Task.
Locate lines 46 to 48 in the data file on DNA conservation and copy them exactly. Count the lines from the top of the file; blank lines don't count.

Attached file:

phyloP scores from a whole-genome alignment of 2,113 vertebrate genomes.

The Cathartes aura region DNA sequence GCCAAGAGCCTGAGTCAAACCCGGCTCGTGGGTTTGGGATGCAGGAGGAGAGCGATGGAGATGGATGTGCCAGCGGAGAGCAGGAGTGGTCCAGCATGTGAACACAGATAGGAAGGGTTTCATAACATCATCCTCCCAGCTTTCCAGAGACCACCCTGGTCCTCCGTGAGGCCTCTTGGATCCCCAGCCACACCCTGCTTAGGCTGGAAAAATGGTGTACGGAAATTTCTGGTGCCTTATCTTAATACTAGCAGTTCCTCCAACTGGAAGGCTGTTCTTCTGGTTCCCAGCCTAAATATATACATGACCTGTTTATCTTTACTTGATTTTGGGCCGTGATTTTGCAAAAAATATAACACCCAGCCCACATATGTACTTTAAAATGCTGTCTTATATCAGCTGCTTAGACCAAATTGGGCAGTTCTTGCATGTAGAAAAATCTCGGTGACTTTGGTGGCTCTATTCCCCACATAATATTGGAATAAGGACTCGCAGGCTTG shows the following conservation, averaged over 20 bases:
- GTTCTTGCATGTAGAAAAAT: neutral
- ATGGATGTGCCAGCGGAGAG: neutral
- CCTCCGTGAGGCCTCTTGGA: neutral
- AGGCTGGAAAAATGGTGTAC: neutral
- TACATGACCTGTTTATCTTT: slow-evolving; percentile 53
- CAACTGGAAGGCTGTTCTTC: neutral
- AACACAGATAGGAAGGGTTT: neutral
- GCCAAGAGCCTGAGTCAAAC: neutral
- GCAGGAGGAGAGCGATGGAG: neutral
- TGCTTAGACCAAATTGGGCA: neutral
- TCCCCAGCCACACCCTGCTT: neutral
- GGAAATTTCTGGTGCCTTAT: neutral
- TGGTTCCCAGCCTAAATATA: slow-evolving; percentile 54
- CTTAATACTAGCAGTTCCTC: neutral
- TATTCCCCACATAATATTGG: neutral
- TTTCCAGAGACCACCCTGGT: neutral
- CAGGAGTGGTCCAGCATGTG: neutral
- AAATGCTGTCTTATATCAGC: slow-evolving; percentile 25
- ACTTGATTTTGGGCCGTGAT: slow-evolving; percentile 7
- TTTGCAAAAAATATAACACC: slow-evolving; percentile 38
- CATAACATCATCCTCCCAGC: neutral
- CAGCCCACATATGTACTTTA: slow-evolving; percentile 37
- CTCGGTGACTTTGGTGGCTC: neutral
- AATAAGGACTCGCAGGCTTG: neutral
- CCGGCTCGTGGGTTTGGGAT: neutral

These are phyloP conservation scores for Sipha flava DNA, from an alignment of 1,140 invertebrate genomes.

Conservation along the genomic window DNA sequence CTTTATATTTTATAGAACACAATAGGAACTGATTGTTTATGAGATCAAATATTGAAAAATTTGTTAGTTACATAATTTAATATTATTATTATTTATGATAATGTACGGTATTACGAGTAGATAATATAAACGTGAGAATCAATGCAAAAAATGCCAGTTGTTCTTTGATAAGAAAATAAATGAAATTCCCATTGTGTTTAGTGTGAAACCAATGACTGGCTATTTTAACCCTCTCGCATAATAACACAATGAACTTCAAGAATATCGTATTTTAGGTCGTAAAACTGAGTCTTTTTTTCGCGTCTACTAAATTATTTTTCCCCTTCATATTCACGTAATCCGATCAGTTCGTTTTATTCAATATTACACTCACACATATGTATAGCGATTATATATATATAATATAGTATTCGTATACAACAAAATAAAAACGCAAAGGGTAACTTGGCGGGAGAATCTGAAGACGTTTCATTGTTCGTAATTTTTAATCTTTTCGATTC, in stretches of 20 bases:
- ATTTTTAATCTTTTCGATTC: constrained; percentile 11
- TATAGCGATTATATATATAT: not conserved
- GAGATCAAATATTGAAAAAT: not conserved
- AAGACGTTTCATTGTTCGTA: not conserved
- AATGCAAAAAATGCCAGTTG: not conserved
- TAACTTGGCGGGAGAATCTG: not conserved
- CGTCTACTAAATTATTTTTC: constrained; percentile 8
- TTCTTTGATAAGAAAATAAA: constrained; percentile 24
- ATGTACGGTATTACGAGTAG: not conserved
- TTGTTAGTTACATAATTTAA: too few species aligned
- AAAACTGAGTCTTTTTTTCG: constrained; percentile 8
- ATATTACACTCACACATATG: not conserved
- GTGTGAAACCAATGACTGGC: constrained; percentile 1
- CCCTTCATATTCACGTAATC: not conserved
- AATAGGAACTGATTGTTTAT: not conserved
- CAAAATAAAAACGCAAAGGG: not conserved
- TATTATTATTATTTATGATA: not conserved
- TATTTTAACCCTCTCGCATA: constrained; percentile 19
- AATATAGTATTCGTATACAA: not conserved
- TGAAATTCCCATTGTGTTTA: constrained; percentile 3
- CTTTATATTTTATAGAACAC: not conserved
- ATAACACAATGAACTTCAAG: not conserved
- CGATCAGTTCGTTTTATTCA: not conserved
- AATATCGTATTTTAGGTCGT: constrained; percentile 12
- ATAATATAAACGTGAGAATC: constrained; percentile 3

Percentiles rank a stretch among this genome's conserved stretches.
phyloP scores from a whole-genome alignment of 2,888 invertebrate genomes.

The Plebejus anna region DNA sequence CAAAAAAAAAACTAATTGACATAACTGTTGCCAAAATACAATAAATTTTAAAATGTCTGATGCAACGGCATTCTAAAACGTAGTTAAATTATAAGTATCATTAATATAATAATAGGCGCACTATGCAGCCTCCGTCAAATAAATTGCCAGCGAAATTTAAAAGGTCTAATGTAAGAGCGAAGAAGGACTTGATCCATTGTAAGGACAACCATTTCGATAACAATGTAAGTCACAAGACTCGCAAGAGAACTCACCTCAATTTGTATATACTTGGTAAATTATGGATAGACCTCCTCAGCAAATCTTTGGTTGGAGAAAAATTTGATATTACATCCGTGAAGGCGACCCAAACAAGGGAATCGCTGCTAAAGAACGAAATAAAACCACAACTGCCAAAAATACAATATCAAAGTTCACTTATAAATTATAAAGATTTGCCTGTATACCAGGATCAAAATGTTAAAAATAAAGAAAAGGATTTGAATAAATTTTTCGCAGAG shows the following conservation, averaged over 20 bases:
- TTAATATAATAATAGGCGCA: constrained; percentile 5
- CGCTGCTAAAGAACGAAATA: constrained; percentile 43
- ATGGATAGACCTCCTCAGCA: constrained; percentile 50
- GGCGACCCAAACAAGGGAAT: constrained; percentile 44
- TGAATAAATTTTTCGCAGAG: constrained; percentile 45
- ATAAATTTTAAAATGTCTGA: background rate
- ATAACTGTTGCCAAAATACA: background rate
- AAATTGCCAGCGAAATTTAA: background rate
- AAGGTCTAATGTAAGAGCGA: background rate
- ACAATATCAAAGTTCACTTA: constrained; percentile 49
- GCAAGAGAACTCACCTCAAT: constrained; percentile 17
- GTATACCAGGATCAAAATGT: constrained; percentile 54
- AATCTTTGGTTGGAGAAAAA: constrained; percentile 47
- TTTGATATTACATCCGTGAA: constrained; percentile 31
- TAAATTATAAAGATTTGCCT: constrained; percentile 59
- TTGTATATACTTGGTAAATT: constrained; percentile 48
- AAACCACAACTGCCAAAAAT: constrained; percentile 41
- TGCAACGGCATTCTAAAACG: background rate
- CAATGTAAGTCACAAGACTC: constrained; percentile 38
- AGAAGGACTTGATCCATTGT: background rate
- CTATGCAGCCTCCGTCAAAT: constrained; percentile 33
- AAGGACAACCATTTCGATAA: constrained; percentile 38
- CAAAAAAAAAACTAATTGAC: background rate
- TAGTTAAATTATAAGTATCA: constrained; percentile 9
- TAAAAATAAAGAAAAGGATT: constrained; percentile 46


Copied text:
- TATTATTATTATTTATGATA: not conserved
- TATTTTAACCCTCTCGCATA: constrained; percentile 19
- AATATAGTATTCGTATACAA: not conserved